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Intimate Partner Abuse Screen

 

 

 

 

Domestic Violence Survivor -

Telling Your Story or Not

domestic violence consulting expert

 

By Dr. Jeanne King, Ph.D.

 

Why don’t holocaust survivors typically share their story with non-survivors? Because they wish not to relive it.

Now when you tell your story from the platform, (of course, with this story embedded in a professional keynote speech), then the telling of it is different. It’s as though you are giving the audience a chance to see themselves, or someone they know, through your transparency.

 

You do not feel the rawness of the story when you have reached the point of being able to share it in this way. Even though your affect (your emotion) is ever so compelling and heart opening, you personally are not living it.

 

However when you tell this same story “off the top” of your head in a casual personal setting...oh my goodness...what a difference. This is the reason holocaust survivors do not share their story in everyday gatherings or reunions.

 

I get this from the inside out and so do people near and dear to me. But every once in a while, I run into someone I haven’t seen in years and they want me to tell them “my story.” It is as though they desire to fill in the blanks of their missing memory/understanding.

 

So here’s my response to that request.

a) The inexpensive way to get that which you are requesting is by reading All But My Soul. If on the other hand, you are not a reader and don’t care to make your way through 416 heart-wrenching pages, then you can consider option b.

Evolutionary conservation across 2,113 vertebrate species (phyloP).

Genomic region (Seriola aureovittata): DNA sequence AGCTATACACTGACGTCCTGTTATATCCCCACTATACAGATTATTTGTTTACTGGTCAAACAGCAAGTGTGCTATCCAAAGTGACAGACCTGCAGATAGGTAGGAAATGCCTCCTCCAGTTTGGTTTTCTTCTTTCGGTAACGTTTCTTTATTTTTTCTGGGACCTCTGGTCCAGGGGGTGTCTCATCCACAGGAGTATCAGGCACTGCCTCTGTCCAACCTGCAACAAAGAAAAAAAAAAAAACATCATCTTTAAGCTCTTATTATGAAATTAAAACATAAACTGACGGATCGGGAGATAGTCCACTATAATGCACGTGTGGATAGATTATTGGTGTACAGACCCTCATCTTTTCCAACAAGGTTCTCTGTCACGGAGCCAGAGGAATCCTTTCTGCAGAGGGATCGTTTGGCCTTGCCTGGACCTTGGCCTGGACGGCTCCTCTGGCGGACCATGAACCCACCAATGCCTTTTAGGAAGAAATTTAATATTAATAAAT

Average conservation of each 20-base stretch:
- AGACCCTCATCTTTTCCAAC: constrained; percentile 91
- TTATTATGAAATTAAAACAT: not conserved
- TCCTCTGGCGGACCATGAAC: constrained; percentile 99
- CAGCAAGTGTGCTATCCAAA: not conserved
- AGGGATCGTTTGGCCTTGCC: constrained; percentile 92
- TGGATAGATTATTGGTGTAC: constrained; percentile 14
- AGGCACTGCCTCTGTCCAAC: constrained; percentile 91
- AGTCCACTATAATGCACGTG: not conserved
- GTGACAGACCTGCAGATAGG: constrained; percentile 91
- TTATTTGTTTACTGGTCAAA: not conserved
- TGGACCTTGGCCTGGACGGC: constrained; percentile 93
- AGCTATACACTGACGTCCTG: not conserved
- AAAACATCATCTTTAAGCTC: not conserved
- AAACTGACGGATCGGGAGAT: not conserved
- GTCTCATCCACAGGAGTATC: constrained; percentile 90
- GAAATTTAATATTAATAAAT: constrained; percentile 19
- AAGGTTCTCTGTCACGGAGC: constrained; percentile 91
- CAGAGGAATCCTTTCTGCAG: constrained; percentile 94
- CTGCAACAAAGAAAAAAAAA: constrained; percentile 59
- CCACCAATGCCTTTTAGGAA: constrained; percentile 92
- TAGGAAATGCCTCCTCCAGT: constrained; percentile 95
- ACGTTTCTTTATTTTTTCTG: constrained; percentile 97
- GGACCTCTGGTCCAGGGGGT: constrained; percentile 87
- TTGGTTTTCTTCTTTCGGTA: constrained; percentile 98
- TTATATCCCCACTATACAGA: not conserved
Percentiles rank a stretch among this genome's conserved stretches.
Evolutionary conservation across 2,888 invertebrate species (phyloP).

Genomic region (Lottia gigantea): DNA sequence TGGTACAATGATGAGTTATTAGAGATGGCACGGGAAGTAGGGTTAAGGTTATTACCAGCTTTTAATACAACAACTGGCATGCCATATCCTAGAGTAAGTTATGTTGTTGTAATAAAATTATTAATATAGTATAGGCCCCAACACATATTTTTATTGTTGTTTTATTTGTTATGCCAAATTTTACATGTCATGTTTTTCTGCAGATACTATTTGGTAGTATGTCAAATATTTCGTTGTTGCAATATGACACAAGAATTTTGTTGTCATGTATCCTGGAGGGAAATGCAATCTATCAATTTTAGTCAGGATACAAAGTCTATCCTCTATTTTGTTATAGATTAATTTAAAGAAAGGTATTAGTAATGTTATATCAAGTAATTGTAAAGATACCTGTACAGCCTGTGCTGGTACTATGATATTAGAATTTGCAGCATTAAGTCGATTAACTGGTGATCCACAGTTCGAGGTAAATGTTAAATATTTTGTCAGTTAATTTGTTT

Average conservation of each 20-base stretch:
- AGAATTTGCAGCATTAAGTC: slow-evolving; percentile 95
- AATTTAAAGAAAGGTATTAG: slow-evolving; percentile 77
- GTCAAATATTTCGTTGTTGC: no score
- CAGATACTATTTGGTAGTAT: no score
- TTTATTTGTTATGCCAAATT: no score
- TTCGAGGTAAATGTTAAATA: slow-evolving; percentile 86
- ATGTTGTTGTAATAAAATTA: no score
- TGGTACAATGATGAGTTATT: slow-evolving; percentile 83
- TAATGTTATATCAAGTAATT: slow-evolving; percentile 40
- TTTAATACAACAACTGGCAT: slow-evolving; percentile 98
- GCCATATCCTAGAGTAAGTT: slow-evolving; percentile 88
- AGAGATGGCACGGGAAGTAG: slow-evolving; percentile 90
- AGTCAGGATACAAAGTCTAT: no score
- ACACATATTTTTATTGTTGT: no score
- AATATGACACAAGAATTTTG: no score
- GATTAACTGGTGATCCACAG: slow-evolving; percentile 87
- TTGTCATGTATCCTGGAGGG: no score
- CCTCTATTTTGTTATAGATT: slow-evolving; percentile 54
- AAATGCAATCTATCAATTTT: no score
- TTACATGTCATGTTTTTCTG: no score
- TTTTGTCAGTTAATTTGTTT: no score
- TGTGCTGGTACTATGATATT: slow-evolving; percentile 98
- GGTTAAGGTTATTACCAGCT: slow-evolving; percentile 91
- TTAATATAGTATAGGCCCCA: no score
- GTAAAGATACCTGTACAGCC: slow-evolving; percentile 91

b) for $5000, I will give you the keynote succinct version of this story, which will most likely satisfy your curiosity and leave you wishing you hadn’t asked or eager to know more—just like when you see renditions of the holocaust story.

 

Now if you are a domestic abuse survivor, the take home for you in this is that it’s okay to share and it’s okay not to share. And further, no one knows—but you—how much to relive, to whom you will relive, and under what circumstances. Trust your gut will tell you how to deal with telling your story.

 

And if you can’t hear your gut speaking to you in the moment of an unsolicited request, then pay close attention to how you feel during the hours after you yield to satisfying another person’s curiosity. When you notice you have done this at the expense of your own personal well-being, you learn to no longer tell your holocaust story indiscriminately.

 

For more healing insights, visit www.PreventAbusiveRelationships.com and claim you free Survivor Success Tips & eInsights. Dr. Jeanne King, Ph.D., psychologist, author and speaker, helps individuals identify and end domestic abuse, and heal from abusive relationships.

This series of eInsights is presented to you by Partners in Prevention, a nonprofit organization. If you find this eInsight article useful, we invite you to contribute to the maintenance and growth of the Survivor Success Tips & eInsights. To make a tax-deductible donation, please visit www.EndDomesticAbuse.org

 

©Copyright 2008 Dr. Jeanne King, Ph.D. www.PreventAbusiveRelationships.com

Dr. Jeanne King is a licensed psychologist and domestic abuse consultant. Feel free to contact us if you need help with physical and/or emotional pain, stress-related illnesses, or relationship abuse issues at home or in court. Contact Us to reach Dr. King.